When I first met Bret, he knew how to make chilli – and I’m pretty sure he had to Google the recipe first. After he realized that man cannot live on chilli alone, he decided that he needed to learn how to make and consume other foods. We watched a lot of the Food Network in those early days and I ate a lot of things I wouldn’t choose for myself, but we made it through!
These days, I would say that he does the cooking about 3 nights a week. It’s not always super haute cuisine, but he’s developed a pretty solid repertoire thanks to the internet and the fact that I make him make me dinner 3 nights a week. Despite the fact that I’m pretty okay with our dinner-making setup, I’ve gotten a lot of strange questions from people about how I “taught” my husband to cook.
For the record, I wouldn’t say that I taught him how to do anything. I will say, however, that I supported him in his endeavors to teach himself to cook and that I gamely ate anything he put in front of me. Here are three things I committed myself to doing while Bret was getting better in the kitchen:
- I promised myself that I wouldn’t say I didn’t like something.
Early on in the “learn to cook” process, Bret made some questionable meal choices. There was a really expensive pot of french onion soup that springs to mind and a memorable evening where he rolled an entire pork tenderloin in dried thyme. Not tasty. However, I promised myself that I would never dismiss something that he had made because “I don’t like it.” Instead, I modified my vocabulary.
“This pork is a little assertive for my tastes,” I blithely informed him. “This is terrible,” he responded. See? Using big girl words to explain why a dish isn’t successful actually works.
- I refused to get caught in the “You Cook, I’ll Clean” rotation.
This runs contrary to every piece of marriage advice I have read ever. However, I refuse to say that I’ll clean if he cooks for a number of reasons. First of all, he and I cook/clean in two completely different ways. When I make dinner, I clean as I go. When he makes dinner, he leaves everything in the sink until afterwards. Additionally, I have some sort of ninja skill set that makes it possible for me to make an entire meal without dirtying every pan we own. Bret hasn’t hit that skill level yet.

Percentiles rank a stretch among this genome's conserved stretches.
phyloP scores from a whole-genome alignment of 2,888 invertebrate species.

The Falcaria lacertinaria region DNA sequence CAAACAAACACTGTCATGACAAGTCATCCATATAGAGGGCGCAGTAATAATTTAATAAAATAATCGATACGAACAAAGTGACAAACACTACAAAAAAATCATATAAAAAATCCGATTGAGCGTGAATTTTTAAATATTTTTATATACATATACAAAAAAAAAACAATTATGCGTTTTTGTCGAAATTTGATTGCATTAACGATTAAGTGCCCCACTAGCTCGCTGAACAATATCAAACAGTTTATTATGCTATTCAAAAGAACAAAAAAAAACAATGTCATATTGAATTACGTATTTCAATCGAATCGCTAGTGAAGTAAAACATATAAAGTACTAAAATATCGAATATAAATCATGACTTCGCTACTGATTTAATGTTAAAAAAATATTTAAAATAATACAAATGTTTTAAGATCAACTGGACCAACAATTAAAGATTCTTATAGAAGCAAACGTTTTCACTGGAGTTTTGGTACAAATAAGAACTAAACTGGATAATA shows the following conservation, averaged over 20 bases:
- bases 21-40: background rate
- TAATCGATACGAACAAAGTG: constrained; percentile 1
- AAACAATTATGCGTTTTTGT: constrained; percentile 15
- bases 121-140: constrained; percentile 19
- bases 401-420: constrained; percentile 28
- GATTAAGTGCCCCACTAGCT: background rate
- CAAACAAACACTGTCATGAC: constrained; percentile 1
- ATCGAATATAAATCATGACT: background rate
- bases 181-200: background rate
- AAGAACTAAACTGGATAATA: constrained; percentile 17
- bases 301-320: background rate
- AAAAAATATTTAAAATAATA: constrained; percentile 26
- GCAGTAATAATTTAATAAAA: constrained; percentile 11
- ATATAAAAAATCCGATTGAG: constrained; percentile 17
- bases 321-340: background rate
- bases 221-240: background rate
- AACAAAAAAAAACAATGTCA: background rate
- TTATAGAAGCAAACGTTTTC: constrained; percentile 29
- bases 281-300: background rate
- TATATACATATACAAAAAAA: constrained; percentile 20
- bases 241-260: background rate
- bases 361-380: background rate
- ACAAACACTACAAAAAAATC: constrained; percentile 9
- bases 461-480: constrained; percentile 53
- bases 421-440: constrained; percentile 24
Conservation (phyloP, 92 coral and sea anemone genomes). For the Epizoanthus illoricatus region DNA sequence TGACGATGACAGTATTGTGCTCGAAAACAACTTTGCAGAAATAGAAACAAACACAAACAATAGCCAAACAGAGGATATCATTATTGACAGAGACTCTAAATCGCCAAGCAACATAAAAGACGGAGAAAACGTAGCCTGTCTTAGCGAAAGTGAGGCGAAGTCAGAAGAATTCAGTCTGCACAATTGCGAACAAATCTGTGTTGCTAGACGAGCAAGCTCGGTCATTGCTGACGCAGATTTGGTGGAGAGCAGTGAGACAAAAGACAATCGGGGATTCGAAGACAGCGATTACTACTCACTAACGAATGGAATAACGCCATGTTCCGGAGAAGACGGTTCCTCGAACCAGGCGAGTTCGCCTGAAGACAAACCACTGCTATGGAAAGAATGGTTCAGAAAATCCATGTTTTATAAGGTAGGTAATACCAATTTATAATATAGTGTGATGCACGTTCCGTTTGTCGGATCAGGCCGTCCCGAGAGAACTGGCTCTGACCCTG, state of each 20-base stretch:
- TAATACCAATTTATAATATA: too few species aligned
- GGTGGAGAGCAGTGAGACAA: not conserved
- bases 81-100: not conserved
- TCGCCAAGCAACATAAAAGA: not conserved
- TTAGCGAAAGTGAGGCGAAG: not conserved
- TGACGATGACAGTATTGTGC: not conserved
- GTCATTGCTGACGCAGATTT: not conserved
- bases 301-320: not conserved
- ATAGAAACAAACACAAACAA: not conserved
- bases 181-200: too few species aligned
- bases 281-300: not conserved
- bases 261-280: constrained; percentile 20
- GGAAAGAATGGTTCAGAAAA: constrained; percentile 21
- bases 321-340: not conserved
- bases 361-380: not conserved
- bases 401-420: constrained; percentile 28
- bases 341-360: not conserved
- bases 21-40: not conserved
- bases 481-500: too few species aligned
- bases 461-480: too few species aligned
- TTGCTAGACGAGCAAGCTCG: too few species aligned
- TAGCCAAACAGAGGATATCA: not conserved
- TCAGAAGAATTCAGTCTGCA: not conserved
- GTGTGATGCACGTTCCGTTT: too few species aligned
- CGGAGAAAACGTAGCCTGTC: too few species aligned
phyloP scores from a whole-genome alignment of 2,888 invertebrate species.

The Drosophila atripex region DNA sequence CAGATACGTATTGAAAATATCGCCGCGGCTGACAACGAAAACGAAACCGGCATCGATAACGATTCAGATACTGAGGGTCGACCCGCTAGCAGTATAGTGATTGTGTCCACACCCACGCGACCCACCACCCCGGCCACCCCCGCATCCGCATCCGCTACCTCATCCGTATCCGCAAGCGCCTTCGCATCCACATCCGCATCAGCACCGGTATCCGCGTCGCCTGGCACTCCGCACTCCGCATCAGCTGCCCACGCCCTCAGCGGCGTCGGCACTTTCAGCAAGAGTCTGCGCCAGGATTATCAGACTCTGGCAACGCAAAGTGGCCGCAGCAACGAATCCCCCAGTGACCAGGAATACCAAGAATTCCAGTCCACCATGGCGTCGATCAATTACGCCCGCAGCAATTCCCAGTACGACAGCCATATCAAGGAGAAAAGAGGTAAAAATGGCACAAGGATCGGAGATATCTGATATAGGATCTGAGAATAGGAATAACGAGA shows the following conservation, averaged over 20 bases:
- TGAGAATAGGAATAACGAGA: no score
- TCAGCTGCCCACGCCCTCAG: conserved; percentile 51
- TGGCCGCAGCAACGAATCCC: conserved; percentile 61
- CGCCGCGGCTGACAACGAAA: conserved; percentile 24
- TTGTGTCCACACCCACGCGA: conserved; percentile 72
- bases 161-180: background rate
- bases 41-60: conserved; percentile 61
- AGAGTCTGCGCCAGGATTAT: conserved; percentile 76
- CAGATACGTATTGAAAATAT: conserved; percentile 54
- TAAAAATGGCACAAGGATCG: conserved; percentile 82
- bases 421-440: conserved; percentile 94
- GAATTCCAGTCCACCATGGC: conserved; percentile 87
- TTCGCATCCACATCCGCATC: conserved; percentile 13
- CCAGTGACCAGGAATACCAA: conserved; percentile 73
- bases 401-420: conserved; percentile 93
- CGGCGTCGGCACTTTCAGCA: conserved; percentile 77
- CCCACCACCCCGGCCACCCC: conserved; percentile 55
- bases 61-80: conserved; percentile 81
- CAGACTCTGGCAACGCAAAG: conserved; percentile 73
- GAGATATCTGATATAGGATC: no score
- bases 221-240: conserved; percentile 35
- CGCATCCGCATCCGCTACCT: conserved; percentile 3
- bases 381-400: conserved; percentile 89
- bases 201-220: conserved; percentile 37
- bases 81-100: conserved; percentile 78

In short, if I said that I would do the dishes every time the boy made dinner, I would spend all of my evening free time cleaning. That would not make me a happy camper and it wouldn’t encourage him to make dinner more often.
- I let him make whatever he wanted to.
My friends, I am a woman who has opinions. I have tastes and meal plans and a deep, abiding love for Catholic prison food. Naturally, if I were cooking dinner seven nights a week, my little two person family would eat a certain way. Not shockingly, my way of eating does not necessarily match my husband’s. For that reason, if he’s going to make dinner, he can make whatever he wants. You want to whip up an entire pork shoulder on a random Tuesday? Go right ahead, honey.
Forcing my husband to make things out of my playbook would not encourage him to learn and like to cook.